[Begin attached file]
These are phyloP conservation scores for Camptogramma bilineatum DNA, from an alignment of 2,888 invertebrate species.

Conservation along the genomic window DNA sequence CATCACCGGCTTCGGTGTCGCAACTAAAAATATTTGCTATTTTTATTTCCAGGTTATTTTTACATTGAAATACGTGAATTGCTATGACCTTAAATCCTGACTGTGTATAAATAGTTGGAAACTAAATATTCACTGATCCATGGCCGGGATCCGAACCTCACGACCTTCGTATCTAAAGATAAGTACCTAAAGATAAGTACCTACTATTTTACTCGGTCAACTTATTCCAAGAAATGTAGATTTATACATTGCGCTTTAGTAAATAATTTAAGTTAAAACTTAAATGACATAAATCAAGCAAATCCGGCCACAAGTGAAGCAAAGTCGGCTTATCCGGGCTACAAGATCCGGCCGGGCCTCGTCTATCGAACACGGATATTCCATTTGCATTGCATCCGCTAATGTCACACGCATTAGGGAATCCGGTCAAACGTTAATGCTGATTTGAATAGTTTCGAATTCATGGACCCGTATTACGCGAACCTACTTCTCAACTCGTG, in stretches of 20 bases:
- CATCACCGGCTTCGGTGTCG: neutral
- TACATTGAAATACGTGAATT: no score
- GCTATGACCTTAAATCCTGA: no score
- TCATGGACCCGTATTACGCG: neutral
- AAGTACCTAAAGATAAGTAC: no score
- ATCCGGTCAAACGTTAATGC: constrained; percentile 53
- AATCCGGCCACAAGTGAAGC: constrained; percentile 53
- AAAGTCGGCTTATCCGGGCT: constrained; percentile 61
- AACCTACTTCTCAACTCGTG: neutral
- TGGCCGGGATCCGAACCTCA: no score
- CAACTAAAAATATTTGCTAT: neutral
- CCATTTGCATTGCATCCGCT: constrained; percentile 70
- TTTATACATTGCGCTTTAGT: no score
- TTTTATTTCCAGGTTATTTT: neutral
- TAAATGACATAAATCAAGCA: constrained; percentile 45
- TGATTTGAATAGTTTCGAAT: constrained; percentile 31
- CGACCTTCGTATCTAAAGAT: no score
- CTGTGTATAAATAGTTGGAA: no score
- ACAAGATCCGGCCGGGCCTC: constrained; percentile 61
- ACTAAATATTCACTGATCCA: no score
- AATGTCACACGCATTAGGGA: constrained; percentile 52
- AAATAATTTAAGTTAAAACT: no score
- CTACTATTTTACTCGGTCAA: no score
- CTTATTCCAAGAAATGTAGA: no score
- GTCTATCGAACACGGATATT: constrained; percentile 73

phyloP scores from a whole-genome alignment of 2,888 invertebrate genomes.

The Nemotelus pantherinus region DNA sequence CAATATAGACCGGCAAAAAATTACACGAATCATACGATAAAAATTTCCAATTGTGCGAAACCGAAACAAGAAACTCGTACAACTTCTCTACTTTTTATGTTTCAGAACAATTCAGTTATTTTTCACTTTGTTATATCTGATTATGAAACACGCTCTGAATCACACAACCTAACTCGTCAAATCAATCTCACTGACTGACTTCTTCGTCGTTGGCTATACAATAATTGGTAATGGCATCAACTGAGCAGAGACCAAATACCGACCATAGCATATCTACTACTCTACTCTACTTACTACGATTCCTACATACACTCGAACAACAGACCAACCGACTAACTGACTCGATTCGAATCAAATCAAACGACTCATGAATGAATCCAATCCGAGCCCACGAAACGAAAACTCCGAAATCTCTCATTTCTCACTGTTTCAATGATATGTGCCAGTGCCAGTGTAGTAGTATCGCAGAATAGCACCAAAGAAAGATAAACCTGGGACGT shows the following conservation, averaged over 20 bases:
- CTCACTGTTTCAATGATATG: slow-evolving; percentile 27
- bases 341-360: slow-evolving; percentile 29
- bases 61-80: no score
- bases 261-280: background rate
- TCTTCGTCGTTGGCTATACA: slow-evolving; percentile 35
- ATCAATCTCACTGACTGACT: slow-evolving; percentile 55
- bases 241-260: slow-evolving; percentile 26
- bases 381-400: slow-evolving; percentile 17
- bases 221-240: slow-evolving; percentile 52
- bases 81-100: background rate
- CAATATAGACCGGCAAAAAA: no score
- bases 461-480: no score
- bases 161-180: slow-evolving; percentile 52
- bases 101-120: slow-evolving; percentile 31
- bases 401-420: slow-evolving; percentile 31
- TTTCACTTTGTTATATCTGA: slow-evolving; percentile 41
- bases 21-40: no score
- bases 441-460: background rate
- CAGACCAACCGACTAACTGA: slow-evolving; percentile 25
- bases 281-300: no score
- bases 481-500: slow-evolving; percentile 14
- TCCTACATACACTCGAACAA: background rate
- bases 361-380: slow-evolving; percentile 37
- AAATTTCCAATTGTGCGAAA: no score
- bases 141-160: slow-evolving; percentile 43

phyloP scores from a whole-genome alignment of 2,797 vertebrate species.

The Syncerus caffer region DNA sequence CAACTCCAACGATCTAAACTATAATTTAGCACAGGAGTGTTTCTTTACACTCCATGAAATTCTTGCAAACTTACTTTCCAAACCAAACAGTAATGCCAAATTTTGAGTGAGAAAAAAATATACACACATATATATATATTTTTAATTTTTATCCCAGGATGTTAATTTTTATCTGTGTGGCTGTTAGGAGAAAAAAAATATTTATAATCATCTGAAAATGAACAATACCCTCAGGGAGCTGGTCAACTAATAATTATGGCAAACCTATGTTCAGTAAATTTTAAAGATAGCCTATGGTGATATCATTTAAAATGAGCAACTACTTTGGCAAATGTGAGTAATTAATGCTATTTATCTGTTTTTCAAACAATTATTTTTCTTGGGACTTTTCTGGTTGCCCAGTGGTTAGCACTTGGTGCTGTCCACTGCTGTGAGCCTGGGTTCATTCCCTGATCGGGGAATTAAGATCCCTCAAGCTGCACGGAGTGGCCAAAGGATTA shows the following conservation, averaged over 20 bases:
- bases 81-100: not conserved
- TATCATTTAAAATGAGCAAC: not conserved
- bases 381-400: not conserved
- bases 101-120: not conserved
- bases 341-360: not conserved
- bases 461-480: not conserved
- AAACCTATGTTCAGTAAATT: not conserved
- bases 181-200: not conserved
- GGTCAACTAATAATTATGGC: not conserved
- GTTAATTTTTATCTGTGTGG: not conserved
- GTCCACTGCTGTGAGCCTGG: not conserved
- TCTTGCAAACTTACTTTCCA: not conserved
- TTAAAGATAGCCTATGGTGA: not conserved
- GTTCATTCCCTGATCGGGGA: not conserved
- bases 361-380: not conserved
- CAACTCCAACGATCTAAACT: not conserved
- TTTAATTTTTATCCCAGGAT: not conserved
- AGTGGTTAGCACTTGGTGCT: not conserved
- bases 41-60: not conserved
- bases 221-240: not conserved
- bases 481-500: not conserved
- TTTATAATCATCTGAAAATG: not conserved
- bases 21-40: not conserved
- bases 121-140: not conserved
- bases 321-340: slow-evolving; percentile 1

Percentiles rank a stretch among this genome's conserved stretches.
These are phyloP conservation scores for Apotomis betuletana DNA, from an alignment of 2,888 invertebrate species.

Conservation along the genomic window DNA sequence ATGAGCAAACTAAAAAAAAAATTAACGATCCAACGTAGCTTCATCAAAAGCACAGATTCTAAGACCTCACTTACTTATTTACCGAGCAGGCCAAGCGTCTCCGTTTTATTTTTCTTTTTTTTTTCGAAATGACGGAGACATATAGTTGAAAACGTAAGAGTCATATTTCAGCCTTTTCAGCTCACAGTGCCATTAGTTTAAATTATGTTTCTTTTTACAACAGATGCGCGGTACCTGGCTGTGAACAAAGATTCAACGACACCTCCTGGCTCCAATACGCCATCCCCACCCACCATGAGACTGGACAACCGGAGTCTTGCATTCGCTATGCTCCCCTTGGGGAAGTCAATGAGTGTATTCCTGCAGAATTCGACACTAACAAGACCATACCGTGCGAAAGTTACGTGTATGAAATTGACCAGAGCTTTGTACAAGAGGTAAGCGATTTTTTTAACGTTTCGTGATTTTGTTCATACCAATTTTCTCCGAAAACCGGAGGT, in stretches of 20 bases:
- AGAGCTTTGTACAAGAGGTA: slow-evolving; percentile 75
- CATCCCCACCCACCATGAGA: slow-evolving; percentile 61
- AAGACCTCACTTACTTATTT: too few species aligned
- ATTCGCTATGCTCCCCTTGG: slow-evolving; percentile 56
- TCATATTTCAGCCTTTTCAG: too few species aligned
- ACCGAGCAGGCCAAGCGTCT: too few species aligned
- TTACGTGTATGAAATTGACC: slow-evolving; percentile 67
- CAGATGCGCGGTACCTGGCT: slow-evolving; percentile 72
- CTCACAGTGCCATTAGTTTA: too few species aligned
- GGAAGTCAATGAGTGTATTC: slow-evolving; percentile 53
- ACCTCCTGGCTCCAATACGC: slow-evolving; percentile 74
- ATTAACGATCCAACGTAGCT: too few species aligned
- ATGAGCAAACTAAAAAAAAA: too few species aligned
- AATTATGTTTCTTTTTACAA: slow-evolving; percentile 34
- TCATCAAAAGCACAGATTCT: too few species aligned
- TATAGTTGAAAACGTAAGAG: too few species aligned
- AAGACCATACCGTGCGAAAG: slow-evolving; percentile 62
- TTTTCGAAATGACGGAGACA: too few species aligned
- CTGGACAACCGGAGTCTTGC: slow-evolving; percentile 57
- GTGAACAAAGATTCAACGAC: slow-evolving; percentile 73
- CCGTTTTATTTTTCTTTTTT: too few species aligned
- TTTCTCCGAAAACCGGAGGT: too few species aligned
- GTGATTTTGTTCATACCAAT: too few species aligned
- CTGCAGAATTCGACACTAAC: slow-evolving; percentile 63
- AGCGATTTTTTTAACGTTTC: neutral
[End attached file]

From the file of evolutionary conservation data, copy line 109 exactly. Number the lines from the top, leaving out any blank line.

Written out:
- AGCGATTTTTTTAACGTTTC: neutral